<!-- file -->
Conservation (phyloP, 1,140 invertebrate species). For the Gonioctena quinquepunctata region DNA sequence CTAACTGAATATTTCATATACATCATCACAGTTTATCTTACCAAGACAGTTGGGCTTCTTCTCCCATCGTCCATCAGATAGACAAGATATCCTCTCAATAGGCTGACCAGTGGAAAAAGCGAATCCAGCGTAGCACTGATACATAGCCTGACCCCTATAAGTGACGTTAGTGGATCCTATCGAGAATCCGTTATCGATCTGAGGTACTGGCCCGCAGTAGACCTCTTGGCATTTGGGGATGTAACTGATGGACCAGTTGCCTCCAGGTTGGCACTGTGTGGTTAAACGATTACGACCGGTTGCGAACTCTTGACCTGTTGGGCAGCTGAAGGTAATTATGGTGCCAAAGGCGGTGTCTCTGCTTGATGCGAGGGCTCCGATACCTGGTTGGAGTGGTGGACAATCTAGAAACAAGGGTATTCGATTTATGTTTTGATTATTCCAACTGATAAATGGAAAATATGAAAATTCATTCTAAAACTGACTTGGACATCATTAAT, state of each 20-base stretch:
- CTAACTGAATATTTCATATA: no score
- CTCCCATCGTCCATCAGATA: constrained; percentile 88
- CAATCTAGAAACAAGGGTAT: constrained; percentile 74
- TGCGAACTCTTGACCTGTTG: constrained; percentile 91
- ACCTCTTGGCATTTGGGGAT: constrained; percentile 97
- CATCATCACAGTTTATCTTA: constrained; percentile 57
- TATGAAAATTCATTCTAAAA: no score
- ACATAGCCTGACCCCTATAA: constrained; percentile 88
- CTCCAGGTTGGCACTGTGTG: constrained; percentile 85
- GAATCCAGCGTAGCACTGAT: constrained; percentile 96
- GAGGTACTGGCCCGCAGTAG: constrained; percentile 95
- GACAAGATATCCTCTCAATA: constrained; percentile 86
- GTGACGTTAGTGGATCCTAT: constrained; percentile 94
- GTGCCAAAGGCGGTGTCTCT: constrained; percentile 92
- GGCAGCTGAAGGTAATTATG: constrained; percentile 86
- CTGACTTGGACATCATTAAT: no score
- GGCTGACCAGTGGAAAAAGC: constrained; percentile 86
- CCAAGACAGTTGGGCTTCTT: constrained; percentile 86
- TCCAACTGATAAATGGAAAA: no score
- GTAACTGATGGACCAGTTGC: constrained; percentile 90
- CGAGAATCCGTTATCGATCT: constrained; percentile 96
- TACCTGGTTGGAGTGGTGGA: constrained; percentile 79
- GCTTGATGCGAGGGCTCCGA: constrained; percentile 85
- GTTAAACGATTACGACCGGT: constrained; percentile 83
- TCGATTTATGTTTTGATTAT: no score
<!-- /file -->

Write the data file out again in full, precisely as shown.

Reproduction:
Conservation (phyloP, 1,140 invertebrate species). For the Gonioctena quinquepunctata region DNA sequence CTAACTGAATATTTCATATACATCATCACAGTTTATCTTACCAAGACAGTTGGGCTTCTTCTCCCATCGTCCATCAGATAGACAAGATATCCTCTCAATAGGCTGACCAGTGGAAAAAGCGAATCCAGCGTAGCACTGATACATAGCCTGACCCCTATAAGTGACGTTAGTGGATCCTATCGAGAATCCGTTATCGATCTGAGGTACTGGCCCGCAGTAGACCTCTTGGCATTTGGGGATGTAACTGATGGACCAGTTGCCTCCAGGTTGGCACTGTGTGGTTAAACGATTACGACCGGTTGCGAACTCTTGACCTGTTGGGCAGCTGAAGGTAATTATGGTGCCAAAGGCGGTGTCTCTGCTTGATGCGAGGGCTCCGATACCTGGTTGGAGTGGTGGACAATCTAGAAACAAGGGTATTCGATTTATGTTTTGATTATTCCAACTGATAAATGGAAAATATGAAAATTCATTCTAAAACTGACTTGGACATCATTAAT, state of each 20-base stretch:
- CTAACTGAATATTTCATATA: no score
- CTCCCATCGTCCATCAGATA: constrained; percentile 88
- CAATCTAGAAACAAGGGTAT: constrained; percentile 74
- TGCGAACTCTTGACCTGTTG: constrained; percentile 91
- ACCTCTTGGCATTTGGGGAT: constrained; percentile 97
- CATCATCACAGTTTATCTTA: constrained; percentile 57
- TATGAAAATTCATTCTAAAA: no score
- ACATAGCCTGACCCCTATAA: constrained; percentile 88
- CTCCAGGTTGGCACTGTGTG: constrained; percentile 85
- GAATCCAGCGTAGCACTGAT: constrained; percentile 96
- GAGGTACTGGCCCGCAGTAG: constrained; percentile 95
- GACAAGATATCCTCTCAATA: constrained; percentile 86
- GTGACGTTAGTGGATCCTAT: constrained; percentile 94
- GTGCCAAAGGCGGTGTCTCT: constrained; percentile 92
- GGCAGCTGAAGGTAATTATG: constrained; percentile 86
- CTGACTTGGACATCATTAAT: no score
- GGCTGACCAGTGGAAAAAGC: constrained; percentile 86
- CCAAGACAGTTGGGCTTCTT: constrained; percentile 86
- TCCAACTGATAAATGGAAAA: no score
- GTAACTGATGGACCAGTTGC: constrained; percentile 90
- CGAGAATCCGTTATCGATCT: constrained; percentile 96
- TACCTGGTTGGAGTGGTGGA: constrained; percentile 79
- GCTTGATGCGAGGGCTCCGA: constrained; percentile 85
- GTTAAACGATTACGACCGGT: constrained; percentile 83
- TCGATTTATGTTTTGATTAT: no score